[W]hen asked about Iraq, [Romney and Giuliani] talk about terrorism... [T]hey emphasize their antiterrorism toughness while keeping their Iraq views fuzzy. This gives them room to embrace a significant troop withdrawal next year once they have their party's nomination in hand.So, let's put aside the (very substantial) consideration that the surge might work and the (also very substantial) consideration that it is offensive to think of fighting the war in the way that would help one candidate or another. Let's assume that Bush decides in the near future to end the surge and begin withdrawing troops. That helps Romney and Giuliani? They are only helped if their opponents are not helped more. It seems to me that everyone who has been against the effort to win the war will claim triumph and express deep sadness that that Bush didn't listen to them sooner. Meanwhile, Romney and Giuliani -- in Beinart's scenario -- breathe a sigh of relief because they won't have to talk about Iraq anymore. But they will! They'll be called on their failure to demand an end to the war.
So far, the strategy has worked beautifully. But there's a problem. One way Romney and Giuliani have evaded clear answers on the surge is by delaying the question until September, when General David Petraeus will report on its progress. Now September is here. Petraeus will probably oppose any immediate troop withdrawal, deferring any drawdown until next spring. Bush and most conservative pundits will demand that the surge continue into 2008. And Romney and Giuliani will find it harder to bob and weave...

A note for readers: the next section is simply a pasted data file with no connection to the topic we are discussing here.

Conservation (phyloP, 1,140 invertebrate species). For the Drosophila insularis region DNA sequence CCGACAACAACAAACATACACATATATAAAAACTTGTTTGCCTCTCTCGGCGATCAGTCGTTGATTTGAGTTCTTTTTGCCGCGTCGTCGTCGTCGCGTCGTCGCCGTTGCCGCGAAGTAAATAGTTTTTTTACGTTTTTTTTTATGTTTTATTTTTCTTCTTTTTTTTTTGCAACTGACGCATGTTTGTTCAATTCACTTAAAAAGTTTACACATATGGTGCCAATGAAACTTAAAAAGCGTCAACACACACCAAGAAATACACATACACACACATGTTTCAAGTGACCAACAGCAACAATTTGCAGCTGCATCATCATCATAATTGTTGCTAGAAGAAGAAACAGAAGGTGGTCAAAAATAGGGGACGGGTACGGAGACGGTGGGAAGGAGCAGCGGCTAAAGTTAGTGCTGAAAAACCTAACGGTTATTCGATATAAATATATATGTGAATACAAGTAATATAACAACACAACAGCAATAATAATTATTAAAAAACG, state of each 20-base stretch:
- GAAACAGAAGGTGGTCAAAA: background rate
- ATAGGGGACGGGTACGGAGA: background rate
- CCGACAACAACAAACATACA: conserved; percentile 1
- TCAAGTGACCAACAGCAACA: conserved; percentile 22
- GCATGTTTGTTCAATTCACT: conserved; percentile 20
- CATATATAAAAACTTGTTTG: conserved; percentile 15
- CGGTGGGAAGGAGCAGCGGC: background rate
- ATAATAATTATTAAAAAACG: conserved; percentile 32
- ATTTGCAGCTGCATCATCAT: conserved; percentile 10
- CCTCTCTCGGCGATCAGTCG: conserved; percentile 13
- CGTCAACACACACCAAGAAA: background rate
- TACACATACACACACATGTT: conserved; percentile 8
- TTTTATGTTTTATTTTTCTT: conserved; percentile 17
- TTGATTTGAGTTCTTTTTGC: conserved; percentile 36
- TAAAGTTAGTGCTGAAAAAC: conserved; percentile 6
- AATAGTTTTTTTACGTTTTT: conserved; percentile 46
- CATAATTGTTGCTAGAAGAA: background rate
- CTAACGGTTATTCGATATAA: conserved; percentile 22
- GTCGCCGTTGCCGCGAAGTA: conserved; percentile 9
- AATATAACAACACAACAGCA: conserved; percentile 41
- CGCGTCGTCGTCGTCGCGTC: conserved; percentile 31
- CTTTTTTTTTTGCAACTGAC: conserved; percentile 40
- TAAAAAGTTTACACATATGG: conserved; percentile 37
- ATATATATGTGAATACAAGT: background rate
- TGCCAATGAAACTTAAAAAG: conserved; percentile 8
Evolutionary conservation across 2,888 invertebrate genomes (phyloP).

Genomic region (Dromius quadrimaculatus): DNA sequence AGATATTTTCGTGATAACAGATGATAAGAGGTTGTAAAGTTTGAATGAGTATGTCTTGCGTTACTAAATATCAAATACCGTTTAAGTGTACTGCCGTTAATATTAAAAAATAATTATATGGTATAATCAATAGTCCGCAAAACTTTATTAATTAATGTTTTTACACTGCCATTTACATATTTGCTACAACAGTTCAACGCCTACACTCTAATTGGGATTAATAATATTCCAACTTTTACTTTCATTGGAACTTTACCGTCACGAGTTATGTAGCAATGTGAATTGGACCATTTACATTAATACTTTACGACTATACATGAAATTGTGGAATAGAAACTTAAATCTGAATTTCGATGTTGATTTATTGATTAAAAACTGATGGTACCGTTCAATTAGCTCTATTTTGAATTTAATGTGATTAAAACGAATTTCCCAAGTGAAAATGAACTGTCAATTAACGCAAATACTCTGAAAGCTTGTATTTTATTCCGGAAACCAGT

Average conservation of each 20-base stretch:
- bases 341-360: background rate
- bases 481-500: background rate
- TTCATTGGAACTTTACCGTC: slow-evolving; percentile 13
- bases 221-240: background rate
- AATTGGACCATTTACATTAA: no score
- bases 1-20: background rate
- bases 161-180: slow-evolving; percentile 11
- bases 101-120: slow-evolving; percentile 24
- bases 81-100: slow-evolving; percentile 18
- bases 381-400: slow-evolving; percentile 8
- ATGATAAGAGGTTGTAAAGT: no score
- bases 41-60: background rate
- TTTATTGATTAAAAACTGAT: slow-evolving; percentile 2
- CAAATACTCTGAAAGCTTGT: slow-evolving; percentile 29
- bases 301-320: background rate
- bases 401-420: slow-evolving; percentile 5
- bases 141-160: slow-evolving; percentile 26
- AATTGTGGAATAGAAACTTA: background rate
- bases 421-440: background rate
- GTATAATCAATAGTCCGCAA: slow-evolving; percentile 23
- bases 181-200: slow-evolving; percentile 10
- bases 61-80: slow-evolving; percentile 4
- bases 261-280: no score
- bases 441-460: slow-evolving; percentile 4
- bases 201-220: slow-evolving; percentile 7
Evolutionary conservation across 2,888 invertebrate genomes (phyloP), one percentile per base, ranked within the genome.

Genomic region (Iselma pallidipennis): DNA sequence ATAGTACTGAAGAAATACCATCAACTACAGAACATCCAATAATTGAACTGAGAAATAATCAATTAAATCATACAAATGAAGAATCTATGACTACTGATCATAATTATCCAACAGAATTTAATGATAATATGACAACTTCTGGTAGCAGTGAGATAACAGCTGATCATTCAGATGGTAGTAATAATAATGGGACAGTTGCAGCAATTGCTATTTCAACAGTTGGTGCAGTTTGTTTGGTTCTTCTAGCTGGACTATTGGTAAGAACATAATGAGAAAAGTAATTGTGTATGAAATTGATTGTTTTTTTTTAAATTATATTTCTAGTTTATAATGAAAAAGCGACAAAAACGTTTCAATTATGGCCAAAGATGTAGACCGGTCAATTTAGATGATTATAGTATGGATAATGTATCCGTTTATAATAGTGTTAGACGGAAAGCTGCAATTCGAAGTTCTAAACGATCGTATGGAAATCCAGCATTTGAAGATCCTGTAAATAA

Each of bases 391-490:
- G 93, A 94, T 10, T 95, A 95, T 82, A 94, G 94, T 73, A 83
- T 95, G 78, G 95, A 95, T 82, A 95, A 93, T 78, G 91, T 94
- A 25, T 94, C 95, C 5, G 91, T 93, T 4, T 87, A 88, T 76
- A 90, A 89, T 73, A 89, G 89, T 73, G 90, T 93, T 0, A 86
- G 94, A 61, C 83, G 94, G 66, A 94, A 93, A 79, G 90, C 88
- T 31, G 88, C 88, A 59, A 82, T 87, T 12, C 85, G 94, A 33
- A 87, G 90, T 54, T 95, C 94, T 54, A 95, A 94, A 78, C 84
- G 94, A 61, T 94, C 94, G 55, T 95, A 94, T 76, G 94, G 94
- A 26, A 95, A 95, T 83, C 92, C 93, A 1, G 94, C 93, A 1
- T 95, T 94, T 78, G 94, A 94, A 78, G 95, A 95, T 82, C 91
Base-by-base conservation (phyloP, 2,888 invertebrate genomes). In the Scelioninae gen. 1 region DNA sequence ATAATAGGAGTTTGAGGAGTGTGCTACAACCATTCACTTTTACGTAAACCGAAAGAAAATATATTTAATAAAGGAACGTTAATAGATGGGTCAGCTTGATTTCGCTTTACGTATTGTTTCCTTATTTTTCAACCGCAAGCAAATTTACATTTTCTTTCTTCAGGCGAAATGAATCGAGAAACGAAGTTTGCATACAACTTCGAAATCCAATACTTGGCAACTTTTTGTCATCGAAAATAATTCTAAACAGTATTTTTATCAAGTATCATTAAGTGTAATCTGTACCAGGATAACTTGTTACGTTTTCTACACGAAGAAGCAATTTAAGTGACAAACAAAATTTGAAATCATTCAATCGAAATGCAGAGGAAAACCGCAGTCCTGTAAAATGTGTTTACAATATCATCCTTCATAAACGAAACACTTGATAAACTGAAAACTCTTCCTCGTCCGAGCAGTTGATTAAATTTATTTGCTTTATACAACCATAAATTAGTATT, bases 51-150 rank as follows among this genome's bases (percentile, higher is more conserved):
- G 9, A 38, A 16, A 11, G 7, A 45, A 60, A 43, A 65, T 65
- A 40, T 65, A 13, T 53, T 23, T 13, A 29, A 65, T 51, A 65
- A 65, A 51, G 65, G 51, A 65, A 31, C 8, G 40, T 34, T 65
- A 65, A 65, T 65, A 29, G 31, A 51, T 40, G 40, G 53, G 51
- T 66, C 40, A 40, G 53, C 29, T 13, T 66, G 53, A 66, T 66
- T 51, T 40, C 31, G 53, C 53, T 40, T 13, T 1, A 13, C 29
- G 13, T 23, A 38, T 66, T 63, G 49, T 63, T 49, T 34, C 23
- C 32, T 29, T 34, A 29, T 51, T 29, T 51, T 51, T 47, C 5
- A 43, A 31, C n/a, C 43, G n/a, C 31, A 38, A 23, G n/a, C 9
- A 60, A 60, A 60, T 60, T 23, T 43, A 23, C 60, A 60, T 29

So, what will Romney and Giuliani do if forced to finally come clean? They'll back the surge. Romney is running as the conservative candidate, so he can't alienate Iraq hard-liners. Neither can Giuliani, given his tough-on-terrorism persona. But once they back the surge, they'll get a taste of what McCain has been experiencing all year. The more they're defined by support for the war, the more Bush's unpopularity will become their own, especially among independents, the people who have turned against McCain en masse. Backing the surge will instantly weaken them in the general election, because if they do eventually pivot in favor of some withdrawal, it will look like a flip-flop.
August 31, 2007
"The best thing for Romney and Giuliani would be for the White House and Congress to halt the surge and agree on a phased withdrawal."
So says Peter Beinart, but wouldn't this actually be the best thing for the Democratic candidates? Here's the reasoning (which I don't get):